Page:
Mattel's First Quarter Earnings Are No Fun and Games


Monday saw toy giant Mattel's (NYSE: MAT ) 1Q earnings drop 53%. This fall is partly thanks to expenses from the company's acquisition of HIT entertainment, though that cannot take all of the blame. The legendary Barbie and Hot Wheels brands have also suffered a drop in sales.

CEO Bryan G. Stockton said that the quarter offered no surprises, and that the losses were offset by strong growth internationally and with American Girl. He added that, "we have work to do in certain areas across our portfolio of brands, countries and customers as we prepare to successfully execute the all-important holiday season."

Mattel remains the largest toymaker in the world by revenue, and recent quarters have seen earnings rise. Sales of Barbie and Hot Wheels have played a large part in that. MAT acquired HIT Entertainment in February in a $680 million deal, which should boost the pre-school market thanks to brands like Thomas the Tank Engine.

However, rising costs saw Mattel raise prices at the start of 2012. The uncertainty has been fuelled by volatile crude oil prices and packaging expenses, plus the rising cost of labor in China's manufacturing hubs.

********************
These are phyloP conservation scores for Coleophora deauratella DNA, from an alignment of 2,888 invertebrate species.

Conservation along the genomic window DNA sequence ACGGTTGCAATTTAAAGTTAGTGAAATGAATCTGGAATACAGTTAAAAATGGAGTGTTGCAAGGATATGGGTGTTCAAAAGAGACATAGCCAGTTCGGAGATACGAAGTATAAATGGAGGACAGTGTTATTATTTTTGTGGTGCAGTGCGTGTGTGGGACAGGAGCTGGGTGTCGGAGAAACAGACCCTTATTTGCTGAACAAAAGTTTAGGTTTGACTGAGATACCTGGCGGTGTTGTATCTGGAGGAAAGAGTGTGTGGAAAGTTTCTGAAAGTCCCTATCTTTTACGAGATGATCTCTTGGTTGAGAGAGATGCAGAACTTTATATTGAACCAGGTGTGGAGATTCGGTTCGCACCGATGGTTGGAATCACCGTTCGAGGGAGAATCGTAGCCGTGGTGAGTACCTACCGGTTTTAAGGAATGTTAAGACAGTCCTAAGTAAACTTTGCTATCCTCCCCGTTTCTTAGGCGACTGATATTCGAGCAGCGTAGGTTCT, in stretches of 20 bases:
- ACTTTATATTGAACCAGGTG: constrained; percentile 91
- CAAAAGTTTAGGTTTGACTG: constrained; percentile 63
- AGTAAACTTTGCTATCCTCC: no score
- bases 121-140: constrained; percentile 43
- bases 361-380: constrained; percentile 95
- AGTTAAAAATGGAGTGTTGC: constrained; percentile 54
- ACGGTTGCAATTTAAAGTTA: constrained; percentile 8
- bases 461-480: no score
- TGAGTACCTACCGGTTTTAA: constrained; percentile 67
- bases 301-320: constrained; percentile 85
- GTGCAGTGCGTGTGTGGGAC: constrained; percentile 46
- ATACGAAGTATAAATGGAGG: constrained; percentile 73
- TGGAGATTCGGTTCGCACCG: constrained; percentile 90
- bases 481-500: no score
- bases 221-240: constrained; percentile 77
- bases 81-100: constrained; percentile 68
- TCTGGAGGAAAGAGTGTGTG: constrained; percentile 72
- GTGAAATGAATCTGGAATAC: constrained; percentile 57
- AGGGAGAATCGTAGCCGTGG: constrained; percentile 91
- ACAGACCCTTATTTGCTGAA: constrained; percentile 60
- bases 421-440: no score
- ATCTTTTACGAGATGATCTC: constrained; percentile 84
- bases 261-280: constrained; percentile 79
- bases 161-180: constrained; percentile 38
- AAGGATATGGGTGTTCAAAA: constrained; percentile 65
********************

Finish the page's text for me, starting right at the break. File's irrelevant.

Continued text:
Mattel's profit has been reported as $7.8 million, or 2 cents per share, down from $16.6 million, or 5 cents per share, the previous year. To be fair though, the current quarter includes acquisition-related charges of 4 cents per share. The company's revenue fell 2.5% to $928.4 million. That is in contrast to the average analyst estimate, which sat at 7 cents per share on revenue of $989 million.

As mentioned previously, the drop in sales of the top brands, Barbie and Hot Wheels, has hit MAT hard. Gross sales of the boys and girls brands unit fell 4.4% to $622.2 million. Globally, gross sales of Barbie fell 6%. Hot Wheels were down 5%, while Fisher-Price brands sales were pretty much flat.

All of that saw North American gross sales fall 9%, a number slightly offset by a 7% increase in international gross sales.

On Monday, Goldman Sachs released a research report stating that MAT indicated that sales at retail were better than retailer orders, indicating that retail de-stocking drove some of the decline. In addition, MAT indicated that $25-30 mn of the decline was due to lower CARS toy sales vs. last year's movie year.

Goldman added that Gross margins were up 130bp to 51%, ahead of its 49.7% estimate. This was the best gross profit margin for a 1Q for as far back as its model goes as cost saves run through the P&L. SG&A, however, came in higher than it had anticipated ($331 million vs. its $273 million estimate).

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This article appears in: Investing , Stocks

Referenced Stocks: MAT


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